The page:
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Steer clear of migraine triggers seek natural solutions

Steer clear of migraine triggers seek natural solutionsThe low spring sun and bright sunlight can trigger a migraine attack. According to a new report, migraines may also be caused by a lack of vitamin D, which are common during the spring period. The combination of both is therefore rather unfortunate. Earlier and more recent studies show that lack of Q10, magnesium, and B vitamins can also trigger migraines, a condition that makes life miserable for millions of people. What is important is to detect and avoid the things that seem to cause these attacks and, at the same time, make sure to compensate for the nutrients, which the cells are lacking, in order to help the nervous system, the hormone system, and the cardiovascular system function properly.

An estimated one billion people worldwide suffer from migraine headaches, which places this condition as number three on the list of most common diseases. Migraines can affect all age groups. However, most sufferers are women in the age group 35 to 55 years, and that suggests that the sex hormone balance plays an important role.
A migraine headache typically manifests itself as being a one-sided, throbbing headache. The pain is often accompanied by nausea, vomiting and sensitivity to light. The headaches normally lasts from a few hours to three days. Migraines with aura also cause transient, one-sided visual disturbances, sensory disturbances, and impaired strength/paralysis and/or speech disturbances that precede the headache.

What happens in the brain during a migraine attack?

It is known that the large blood vessels on the outside of the brain dilate during a migraine attack. This dilation is most likely what causes pain in the adjacent nerve fibers. Nonetheless, changes in the electrical activity in the brain cells are what initiate and terminate an attack.

Migraine with aura causes a short circuit in some brain cells at the back of the brain, which affect our vision. A small study carried out by Professor John Detre, a neurologist, showed that people with migraine tend to have a different structure to the artery system (the Circle of Willis), which supplies blood to the posterior part of the brain that controls vision. This may explain why people suddenly feel sensitive to light and have visual disturbances during a migraine attack.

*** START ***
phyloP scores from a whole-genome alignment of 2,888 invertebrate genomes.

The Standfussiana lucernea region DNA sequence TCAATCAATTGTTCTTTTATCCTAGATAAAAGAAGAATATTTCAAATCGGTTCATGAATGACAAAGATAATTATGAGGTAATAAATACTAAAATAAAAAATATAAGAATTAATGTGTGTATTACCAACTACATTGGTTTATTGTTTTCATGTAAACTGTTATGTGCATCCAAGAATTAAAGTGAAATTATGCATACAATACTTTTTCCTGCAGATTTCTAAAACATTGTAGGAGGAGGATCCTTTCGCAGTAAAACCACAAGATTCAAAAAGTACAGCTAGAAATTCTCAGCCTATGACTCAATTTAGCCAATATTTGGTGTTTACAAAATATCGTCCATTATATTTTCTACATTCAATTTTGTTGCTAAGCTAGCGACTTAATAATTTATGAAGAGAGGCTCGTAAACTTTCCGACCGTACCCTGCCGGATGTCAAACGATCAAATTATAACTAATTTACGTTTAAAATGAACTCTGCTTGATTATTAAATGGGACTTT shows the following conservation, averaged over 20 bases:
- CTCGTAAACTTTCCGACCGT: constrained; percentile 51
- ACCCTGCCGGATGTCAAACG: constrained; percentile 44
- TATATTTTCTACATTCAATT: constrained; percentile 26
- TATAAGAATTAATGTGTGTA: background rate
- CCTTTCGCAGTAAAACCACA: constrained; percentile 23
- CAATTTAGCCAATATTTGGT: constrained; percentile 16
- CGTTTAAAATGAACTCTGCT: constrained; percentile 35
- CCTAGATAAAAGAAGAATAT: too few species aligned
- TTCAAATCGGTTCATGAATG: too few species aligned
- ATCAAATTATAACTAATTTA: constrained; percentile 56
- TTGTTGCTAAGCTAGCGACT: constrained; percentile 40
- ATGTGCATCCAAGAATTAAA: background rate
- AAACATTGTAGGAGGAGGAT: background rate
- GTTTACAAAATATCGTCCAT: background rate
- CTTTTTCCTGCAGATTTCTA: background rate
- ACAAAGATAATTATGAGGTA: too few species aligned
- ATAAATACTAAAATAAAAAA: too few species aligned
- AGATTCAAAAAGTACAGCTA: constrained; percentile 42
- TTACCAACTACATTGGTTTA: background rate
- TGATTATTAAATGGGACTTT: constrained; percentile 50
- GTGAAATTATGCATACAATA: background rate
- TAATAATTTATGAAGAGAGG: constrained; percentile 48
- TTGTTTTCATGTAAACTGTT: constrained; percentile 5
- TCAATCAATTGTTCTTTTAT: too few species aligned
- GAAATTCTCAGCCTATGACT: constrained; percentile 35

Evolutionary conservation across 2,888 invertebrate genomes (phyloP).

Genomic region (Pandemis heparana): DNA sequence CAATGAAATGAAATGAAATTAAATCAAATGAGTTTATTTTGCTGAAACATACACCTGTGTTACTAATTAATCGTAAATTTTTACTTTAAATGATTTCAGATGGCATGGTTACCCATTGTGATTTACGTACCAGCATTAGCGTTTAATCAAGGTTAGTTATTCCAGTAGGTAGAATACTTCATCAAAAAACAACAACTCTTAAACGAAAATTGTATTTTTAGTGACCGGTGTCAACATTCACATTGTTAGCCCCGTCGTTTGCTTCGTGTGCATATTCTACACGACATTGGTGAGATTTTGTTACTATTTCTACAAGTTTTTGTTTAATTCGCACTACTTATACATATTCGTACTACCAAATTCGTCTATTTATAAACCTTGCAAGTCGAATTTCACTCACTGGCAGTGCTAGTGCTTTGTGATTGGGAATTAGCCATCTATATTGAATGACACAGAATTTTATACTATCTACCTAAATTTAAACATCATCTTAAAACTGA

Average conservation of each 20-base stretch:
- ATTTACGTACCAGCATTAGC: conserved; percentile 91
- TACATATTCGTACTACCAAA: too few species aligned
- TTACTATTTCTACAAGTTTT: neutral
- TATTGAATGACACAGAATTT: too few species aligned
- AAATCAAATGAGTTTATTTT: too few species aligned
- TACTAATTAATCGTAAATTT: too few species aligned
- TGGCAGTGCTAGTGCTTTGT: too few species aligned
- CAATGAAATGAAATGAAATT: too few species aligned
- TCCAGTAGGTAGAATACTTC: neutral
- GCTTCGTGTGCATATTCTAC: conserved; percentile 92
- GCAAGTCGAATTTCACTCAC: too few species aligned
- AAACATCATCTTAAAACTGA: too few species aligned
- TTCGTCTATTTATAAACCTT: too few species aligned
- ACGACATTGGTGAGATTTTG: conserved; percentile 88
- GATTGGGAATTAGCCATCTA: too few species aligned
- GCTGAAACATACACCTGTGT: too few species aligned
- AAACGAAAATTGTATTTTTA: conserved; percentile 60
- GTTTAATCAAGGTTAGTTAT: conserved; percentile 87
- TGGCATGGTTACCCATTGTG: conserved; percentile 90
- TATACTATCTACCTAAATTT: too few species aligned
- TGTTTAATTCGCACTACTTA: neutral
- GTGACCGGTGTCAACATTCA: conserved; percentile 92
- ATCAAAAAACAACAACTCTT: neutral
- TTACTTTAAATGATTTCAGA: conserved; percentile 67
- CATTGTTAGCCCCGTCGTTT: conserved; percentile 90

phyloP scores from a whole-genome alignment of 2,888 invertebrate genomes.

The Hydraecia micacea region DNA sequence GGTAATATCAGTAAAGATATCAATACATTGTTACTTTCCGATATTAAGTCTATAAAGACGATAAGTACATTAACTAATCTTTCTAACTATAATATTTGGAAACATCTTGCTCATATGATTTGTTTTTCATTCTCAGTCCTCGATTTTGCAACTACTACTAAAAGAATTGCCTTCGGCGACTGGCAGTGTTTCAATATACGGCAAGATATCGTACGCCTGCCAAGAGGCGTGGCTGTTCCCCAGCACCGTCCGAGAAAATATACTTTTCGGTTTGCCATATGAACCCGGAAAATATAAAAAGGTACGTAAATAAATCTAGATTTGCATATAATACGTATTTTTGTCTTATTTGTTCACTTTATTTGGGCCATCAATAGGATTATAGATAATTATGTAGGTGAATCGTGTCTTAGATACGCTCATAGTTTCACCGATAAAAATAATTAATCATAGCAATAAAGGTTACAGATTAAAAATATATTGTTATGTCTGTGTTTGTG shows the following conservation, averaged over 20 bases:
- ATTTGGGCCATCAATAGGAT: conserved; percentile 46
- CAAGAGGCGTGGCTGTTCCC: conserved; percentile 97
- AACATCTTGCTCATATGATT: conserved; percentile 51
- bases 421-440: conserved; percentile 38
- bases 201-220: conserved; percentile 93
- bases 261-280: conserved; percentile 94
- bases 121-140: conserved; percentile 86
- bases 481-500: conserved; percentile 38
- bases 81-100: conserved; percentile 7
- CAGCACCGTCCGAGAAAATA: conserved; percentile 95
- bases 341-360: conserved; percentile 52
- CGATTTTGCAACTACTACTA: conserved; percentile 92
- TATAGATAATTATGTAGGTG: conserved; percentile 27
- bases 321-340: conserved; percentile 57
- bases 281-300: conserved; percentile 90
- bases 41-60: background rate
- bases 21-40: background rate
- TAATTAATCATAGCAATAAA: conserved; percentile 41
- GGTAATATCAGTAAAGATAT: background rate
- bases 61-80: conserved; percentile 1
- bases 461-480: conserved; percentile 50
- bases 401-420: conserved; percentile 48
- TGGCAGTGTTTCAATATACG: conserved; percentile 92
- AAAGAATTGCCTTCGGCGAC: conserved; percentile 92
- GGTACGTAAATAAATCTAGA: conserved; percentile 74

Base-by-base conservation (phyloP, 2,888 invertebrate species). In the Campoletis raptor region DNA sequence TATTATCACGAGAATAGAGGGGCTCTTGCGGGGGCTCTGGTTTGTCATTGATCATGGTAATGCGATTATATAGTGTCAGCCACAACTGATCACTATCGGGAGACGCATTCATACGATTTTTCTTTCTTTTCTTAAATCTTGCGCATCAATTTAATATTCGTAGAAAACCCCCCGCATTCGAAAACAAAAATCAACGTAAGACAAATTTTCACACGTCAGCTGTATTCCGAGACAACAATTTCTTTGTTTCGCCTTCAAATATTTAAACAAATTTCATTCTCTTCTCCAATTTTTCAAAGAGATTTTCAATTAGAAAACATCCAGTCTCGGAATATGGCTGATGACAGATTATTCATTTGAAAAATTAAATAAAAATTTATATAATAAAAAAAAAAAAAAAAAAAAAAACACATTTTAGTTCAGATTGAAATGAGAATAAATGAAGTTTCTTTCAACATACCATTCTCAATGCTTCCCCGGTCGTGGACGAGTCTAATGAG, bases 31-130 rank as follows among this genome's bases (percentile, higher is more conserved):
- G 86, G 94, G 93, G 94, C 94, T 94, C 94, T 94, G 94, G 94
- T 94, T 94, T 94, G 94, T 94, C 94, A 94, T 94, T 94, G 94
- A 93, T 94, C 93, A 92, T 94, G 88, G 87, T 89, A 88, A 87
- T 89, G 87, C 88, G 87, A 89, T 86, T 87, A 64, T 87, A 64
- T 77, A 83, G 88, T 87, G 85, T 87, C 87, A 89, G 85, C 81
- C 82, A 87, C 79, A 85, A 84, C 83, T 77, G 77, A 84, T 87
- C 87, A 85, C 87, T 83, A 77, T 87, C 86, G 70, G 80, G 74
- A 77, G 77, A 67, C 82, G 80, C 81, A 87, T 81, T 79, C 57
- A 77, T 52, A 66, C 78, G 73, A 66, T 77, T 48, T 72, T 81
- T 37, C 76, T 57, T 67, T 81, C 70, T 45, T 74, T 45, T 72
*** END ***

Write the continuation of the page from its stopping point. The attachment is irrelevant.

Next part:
Migraines are also believed to cause inflammation and mitochondrial dysfunction. The mitochondria are the cellular powerhouses that deliver energy. A migraine is often a result of hereditary and environmental factors. In the following, we will take a closer look at the link between migraines and certain nutrient deficiencies.

Around 40% are vitamin D-deficient

The sun is our primary source of vitamin D. However, at our latitude, the sun sits low in the sky during the entire winter period, which is why vitamin D deficiencies are typically seen during the cold and dark months and early spring. Our genetic makeup also influences our ability to produce and utilize the vitamin.
A 2010 study that was presented to the American Headache Society demonstrated that almost 42% of people with chronic migraine lacked vitamin D. The study also showed that the longer people had suffered from migraines, the more likely it was that their condition was linked to vitamin D deficiency. Finnish researchers have found that men with the lowest levels of vitamin D are twice as likely to have headaches, compared with those who have high levels of the nutrient.

Vitamin D counteracts inflammation

A few studies have shown that vitamin D supplements can reduce migraine attacks, but several weeks may pass before the vitamin works optimally. Scientists theorize that vitamin D has this effect because of its anti-inflammatory properties that ensure normal functioning of the brain’s immune cells (microglial cells), which prevents irritation and swelling around the neurons. They also refer to other studies that show how vitamin D prevents muscle pain, which is otherwise a common cause of tension headaches.
All cells in the body have vitamin D receptors. This is also the case with brain cells, where vitamin D is important for the nervous system, cardiovascular system, and many other functions.

A blood test can determine your vitamin D status

Measuring vitamin D levels in the blood